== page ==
Aditya’s research spans a variety of topics in computer networking and systems, including cloud computing, software defined networking, network management, content-aware networking, Internet video, and future network architecture. Aditya has published nearly 70 papers in leading conferences including SIGCOMM and NSDI, and his research has impacted key technology areas in networking. Aditya has served/will be serving as the program chair for ICNP’15, IMC’14, HotSDN’14 and HotNets’11.

Aditya is currently a lead principal investigator for CloudLab, an NSF-funded large scale infrastructure for foundational cloud computing research; and, WISDoM, a consortium of UW-Madison faculty and industry partners that is aimed at defining the future of software-defined data centers and attacking the research challenges therein.

Aditya is a recipient of the 2014 SIGCOMM Rising Star Award, NSF CAREER award (2008), NSF Future Internet Architecture Grant (2010), NetApp Faculty Fellowship (2010), and several best paper awards (CoNext’13, SOCC’13, IMC’10, COMSNETS’10, and COMSNETS’09).

Chandu

Chandu Thekkath

Managing Director
Microsoft Research

Chandu Thekkath, currently head of Microsoft Research India, joined Microsoft in 2001. Microsoft Research India, which began operating in January 2005, conducts basic research in computing and engineering sciences relevant to Microsoft’s business and the global IT community, with a special focus on algorithms, cryptography, security, mobility, networks and systems, multilingual systems, software engineering, machine learning, and the role of technology in socioeconomic development.

Thekkath began his career at Microsoft as a Senior Researcher at Microsoft Research Silicon Valley, where he did research in multiple areas: mobile devices, distributed data intensive computing, and large-scale storage systems. He also worked with the Hotmail team as chief architect for the Blue project. Blue went into production use within MSN in mid-2006 and was an early example within Microsoft of a large scale distributed storage system that provided strict read/write guarantees in the presence of disk, machine, and network failures.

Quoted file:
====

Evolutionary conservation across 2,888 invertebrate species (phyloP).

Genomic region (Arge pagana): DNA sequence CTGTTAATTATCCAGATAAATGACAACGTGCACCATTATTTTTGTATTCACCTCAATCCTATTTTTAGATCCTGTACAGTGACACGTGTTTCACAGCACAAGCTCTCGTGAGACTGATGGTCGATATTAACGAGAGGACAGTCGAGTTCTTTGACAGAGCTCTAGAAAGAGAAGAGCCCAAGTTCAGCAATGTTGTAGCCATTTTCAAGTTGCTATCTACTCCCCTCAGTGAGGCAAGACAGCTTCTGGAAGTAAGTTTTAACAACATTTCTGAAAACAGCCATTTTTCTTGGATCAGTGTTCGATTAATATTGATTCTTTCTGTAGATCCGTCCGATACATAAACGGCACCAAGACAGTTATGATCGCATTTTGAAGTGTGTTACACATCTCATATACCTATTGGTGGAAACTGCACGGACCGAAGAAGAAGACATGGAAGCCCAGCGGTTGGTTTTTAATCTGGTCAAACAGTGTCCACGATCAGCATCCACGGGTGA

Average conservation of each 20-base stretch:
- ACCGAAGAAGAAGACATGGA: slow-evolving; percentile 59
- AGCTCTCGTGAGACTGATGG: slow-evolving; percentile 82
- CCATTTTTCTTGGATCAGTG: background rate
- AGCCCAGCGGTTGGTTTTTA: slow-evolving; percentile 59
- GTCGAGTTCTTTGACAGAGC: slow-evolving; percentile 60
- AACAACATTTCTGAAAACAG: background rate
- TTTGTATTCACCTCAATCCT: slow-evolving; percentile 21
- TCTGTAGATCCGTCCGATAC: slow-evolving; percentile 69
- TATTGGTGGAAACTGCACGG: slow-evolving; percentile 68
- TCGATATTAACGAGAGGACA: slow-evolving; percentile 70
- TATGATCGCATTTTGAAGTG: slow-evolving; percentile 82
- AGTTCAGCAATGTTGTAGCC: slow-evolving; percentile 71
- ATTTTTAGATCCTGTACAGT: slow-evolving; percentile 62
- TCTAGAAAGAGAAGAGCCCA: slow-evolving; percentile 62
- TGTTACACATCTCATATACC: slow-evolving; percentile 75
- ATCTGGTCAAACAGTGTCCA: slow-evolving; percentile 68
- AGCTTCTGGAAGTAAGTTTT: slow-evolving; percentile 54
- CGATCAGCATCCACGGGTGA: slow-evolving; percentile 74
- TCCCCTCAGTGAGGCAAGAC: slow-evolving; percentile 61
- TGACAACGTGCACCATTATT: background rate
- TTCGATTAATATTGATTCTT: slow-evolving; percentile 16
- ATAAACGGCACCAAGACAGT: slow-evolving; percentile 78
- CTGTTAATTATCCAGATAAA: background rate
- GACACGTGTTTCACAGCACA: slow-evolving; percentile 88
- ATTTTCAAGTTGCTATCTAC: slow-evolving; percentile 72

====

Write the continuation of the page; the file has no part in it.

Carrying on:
Prior to Microsoft, Thekkath worked at the DEC/Compaq Systems Research Center, where he held the positions of Principal Engineer, Consulting Engineer, and Manager (Distributed Systems). At DEC, Thekkath’s most influential work was the Petal/Frangipani project. It was completed (and made public) in 1997 and influenced the design of Compaq’s VersaStore products and predates many of the storage and NAS appliances in the industry today. Thekkath was also a principal in the XOM project, which was started when he was on a sabbatical at Stanford in 2000. XOM had many of the same ideas as Palladium and evolved independently and coevally to itThekkath worked as a software development engineer at Monolithic Memories Inc. (now part of AMD) and Hewlett Packard between 1983 and 1988.  Thekkath received a BTech. in EE (Electronics) from IIT Madras in 1982, where he was awarded the Governor’s Prize, an M.S. in EE from UC Santa Barbara in 1983, an M.S. in Computer Science from Stanford in 1989, and a Ph.D. in Computer Science from the University of Washington in 1994. He is a fellow of the ACM and has published a number of influential papers in the premier conferences in the field and holds about 30 patents in operating systems, networks, distributed systems, and computer architecture.

VonZuben

Miriam von Zuben

Senior Security Analyst
CERT.br/NIC.br

Miriam von Zuben is a Senior Security Analyst at CERT.br/NIC.br since 2005, with work experience in Management of Incidents and Trend Analysis. She currently works in the area of Security Awareness Training, exposing and organizing the documentation related to best practices for computer security. She is also an instructor of CERT / CC at Carnegie Mellon University, the main sponsor of Internet Security Primer. Ms von Zuben worked as managing networks in the School of Electrical and Computer Engineering (FEEC) / Unicamp over 10 years.

Róbert Szabó

Master Researcher
Ericsson Research

RóbertSzabó, PhD is a master researcher at Ericsson Research, Hungary since 2013. At Ericsson, he is the technical coordinator of the EU-FP7 integrated project: Unifying Cloud and Carrier Networks (UNIFY). He was the co-organizer of the “Network Virtualization” full day workshop at the Future Internet Assembly event, in Athens, Greece, 2014. He was the TPC co-chair of the Third European Workshop on Software Defined Networks (EWSDN) at Budapest, Hungary, 2014. Dr. Szabo has an associate professor position (part time) at the Department of Telecommunications and Media Informatics (TMIT), Budapest University of Technology and Economics (BME). He was the president of the Telecommunications Section of the Scientific Association for Infocommunications (HTE), Hungary (2005-2007). He was the deputy head of the TMIT, BME (2008-2010). He was the head of the High Speed Networking Lab (HSNLab), a research group with over 15 researchers at BME (2007-2012). His researches were supported by the János Bolyai Scholarship of the Hungarian Academy of Science (MTA). He was a member of the Future Internet Award jury between 2010 and 2013. He served in the TPC of several conferences and workshops. He is co-author of over 80 publications. His current research focus is on software defined networking (SDN) and network functions virtualization (NFV).